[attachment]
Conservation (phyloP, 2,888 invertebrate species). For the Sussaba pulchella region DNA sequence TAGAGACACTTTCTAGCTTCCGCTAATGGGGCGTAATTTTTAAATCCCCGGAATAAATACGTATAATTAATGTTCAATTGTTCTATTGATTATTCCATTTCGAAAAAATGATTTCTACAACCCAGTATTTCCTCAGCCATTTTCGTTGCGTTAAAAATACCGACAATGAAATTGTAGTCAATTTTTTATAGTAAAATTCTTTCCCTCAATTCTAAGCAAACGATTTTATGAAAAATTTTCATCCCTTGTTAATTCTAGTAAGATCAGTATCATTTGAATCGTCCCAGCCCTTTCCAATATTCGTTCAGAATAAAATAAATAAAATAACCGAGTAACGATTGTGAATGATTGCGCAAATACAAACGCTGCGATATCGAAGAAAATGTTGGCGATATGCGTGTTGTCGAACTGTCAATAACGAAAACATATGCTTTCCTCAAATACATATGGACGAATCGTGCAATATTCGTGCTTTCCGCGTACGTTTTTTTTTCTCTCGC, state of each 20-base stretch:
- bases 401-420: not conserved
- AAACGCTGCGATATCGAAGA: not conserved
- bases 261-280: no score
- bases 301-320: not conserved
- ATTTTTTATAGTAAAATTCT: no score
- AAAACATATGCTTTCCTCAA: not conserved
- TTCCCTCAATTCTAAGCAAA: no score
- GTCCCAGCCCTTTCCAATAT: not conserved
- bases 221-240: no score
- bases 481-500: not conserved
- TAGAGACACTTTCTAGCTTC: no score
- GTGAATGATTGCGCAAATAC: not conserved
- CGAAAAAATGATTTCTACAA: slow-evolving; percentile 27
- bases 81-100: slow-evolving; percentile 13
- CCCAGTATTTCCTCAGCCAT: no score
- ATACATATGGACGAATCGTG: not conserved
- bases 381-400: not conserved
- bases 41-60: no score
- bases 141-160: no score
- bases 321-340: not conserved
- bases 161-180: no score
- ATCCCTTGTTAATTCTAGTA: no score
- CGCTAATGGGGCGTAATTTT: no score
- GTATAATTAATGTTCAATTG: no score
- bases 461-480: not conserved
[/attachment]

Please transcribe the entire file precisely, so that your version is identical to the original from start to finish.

Conservation (phyloP, 2,888 invertebrate species). For the Sussaba pulchella region DNA sequence TAGAGACACTTTCTAGCTTCCGCTAATGGGGCGTAATTTTTAAATCCCCGGAATAAATACGTATAATTAATGTTCAATTGTTCTATTGATTATTCCATTTCGAAAAAATGATTTCTACAACCCAGTATTTCCTCAGCCATTTTCGTTGCGTTAAAAATACCGACAATGAAATTGTAGTCAATTTTTTATAGTAAAATTCTTTCCCTCAATTCTAAGCAAACGATTTTATGAAAAATTTTCATCCCTTGTTAATTCTAGTAAGATCAGTATCATTTGAATCGTCCCAGCCCTTTCCAATATTCGTTCAGAATAAAATAAATAAAATAACCGAGTAACGATTGTGAATGATTGCGCAAATACAAACGCTGCGATATCGAAGAAAATGTTGGCGATATGCGTGTTGTCGAACTGTCAATAACGAAAACATATGCTTTCCTCAAATACATATGGACGAATCGTGCAATATTCGTGCTTTCCGCGTACGTTTTTTTTTCTCTCGC, state of each 20-base stretch:
- bases 401-420: not conserved
- AAACGCTGCGATATCGAAGA: not conserved
- bases 261-280: no score
- bases 301-320: not conserved
- ATTTTTTATAGTAAAATTCT: no score
- AAAACATATGCTTTCCTCAA: not conserved
- TTCCCTCAATTCTAAGCAAA: no score
- GTCCCAGCCCTTTCCAATAT: not conserved
- bases 221-240: no score
- bases 481-500: not conserved
- TAGAGACACTTTCTAGCTTC: no score
- GTGAATGATTGCGCAAATAC: not conserved
- CGAAAAAATGATTTCTACAA: slow-evolving; percentile 27
- bases 81-100: slow-evolving; percentile 13
- CCCAGTATTTCCTCAGCCAT: no score
- ATACATATGGACGAATCGTG: not conserved
- bases 381-400: not conserved
- bases 41-60: no score
- bases 141-160: no score
- bases 321-340: not conserved
- bases 161-180: no score
- ATCCCTTGTTAATTCTAGTA: no score
- CGCTAATGGGGCGTAATTTT: no score
- GTATAATTAATGTTCAATTG: no score
- bases 461-480: not conserved